}

with the “XXXXX” serving as a proxy for the actual encryption.

I then overloaded the method in the factory like so:

public Object AssignObjectPropertyValues(Object baseObject, Object targetObject, Boolean useEncryption)
{
    PropertyInfo[] basePropertyInfos = baseObject.GetType().GetProperties();
    PropertyInfo[] targetPropertyInfos = targetObject.GetType().GetProperties(); ;

    PropertyInfo targetPropertyInfo = null;
    foreach (PropertyInfo basePropertyInfo in basePropertyInfos)
    {
        targetPropertyInfo = targetPropertyInfos.FirstOrDefault(spi => spi.Name == basePropertyInfo.Name);
        if (targetPropertyInfo != null)
        {
            object basePropertyValue = basePropertyInfo.GetValue(baseObject, null);
            if (targetPropertyInfo.GetType() == typeof(String) && useEncryption)
            {
                targetPropertyInfo.SetValue(targetObject, "XXXXX", null);
            }
            else
            {
                targetPropertyInfo.SetValue(targetObject, basePropertyValue, null);
            }
        }
    }

    return targetObject;
}

and had the original method chain:

public Student CreateStudentFromPerson(Person person, Boolean useEncryption)
{
    Student student = new Student();
    return (Student)AssignObjectPropertyValues(person, student, useEncryption);
}

My test ran red:

image

Going back to the factory, I change the if condition to this:

if (targetPropertyInfo.PropertyType.Name == "String" && useEncryption)

And I was green to go <trademark pending>.

I then realized that Bob Martin would yell at me because I have boolean arguments.  I then created an interface called IEncryptable like so:

public interface IEncryptable
{
    Boolean IsEncrypted { get; set; }
}

I then adjusted my method signatures to remove the boolean argument.

public Student CreateStudentFromPerson(Person person)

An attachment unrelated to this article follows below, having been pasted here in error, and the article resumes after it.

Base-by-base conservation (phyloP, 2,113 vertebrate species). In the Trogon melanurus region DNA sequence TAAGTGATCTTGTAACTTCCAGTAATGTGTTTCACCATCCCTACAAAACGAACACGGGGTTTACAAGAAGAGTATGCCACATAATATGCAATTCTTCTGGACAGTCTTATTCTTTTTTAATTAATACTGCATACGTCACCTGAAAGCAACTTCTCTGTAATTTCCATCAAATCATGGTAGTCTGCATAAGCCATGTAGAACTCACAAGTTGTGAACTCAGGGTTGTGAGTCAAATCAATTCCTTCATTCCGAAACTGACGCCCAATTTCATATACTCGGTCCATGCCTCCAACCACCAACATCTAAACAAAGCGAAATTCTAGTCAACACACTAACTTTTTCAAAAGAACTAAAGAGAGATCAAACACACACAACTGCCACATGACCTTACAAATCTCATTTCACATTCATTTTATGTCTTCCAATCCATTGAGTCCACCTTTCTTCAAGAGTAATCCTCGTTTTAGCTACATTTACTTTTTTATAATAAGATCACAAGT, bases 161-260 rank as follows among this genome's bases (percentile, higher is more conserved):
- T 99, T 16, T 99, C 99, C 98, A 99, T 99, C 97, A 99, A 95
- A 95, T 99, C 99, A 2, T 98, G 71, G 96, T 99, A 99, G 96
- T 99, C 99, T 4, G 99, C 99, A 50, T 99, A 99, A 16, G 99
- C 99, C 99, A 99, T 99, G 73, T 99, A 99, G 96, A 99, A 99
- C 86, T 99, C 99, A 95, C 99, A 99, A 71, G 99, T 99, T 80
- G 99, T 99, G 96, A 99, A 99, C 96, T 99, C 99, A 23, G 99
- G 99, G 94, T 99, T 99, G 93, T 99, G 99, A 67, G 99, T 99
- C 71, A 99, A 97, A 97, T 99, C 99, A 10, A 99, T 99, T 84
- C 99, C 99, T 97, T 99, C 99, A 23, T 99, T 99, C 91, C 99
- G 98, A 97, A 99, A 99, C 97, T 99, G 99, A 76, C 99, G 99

{
    Student student = new Student();
    return (Student)AssignObjectPropertyValues(person, student);
}

and adjusted the AssignObjectPropertyValues to check if the targettype implements IEncryptable:

object basePropertyValue = basePropertyInfo.GetValue(baseObject, null);
 Type targetObjectType = targetObject.GetType();
 if(targetObjectType.GetInterfaces().Contains(typeof(IEncryptable)))
 {
     if (targetPropertyInfo.PropertyType.Name == "String")
     {
         targetPropertyInfo.SetValue(targetObject, "XXXXX", null);
     }
 }
 else
 {
     targetPropertyInfo.SetValue(targetObject, basePropertyValue, null);
 }

Sure enough, the Encrypt Unit test passed but the unencrypt did not

image

Time to refactor!  I added in a check for IEncryptable like so

if(targetObjectType.GetInterfaces().Contains(typeof(IEncryptable)))
{
    PropertyInfo encryptedPropertyInfo = targetPropertyInfos.FirstOrDefault(tpi => tpi.Name == "IsEncrypted");
    Boolean isEncrypted = (Boolean)encryptedPropertyInfo.GetValue(targetObject,null);

    if (isEncrypted)
    {
        if (targetPropertyInfo.PropertyType.Name == "String")
        {
            targetPropertyInfo.SetValue(targetObject, "XXXXX", null);
        }
        else
        {
            targetPropertyInfo.SetValue(targetObject, basePropertyValue, null);
        }
    }
    else
    {
        targetPropertyInfo.SetValue(targetObject, basePropertyValue, null);
    }
}
else
{
    targetPropertyInfo.SetValue(targetObject, basePropertyValue, null);
}

and I was green to go.  I then noticed all of the nested if..thens and realized I should make some additional classes – EncryptedStudent perhaps.  That would cut down on the cyclomic complexity.

After all that, I was informed of the ApplyCurrentValues method.  This makes the application part of my solution useless – but not the encryption…

 

 

Advertisements

Leave a Reply

Fill in your details below or click an icon to log in:

WordPress.com Logo

You are commenting using your WordPress.com account. Log Out / Change )

Twitter picture

You are commenting using your Twitter account. Log Out / Change )

Facebook photo

You are commenting using your Facebook account. Log Out / Change )

Google+ photo

You are commenting using your Google+ account. Log Out / Change )

Connecting to %s

%d bloggers like this: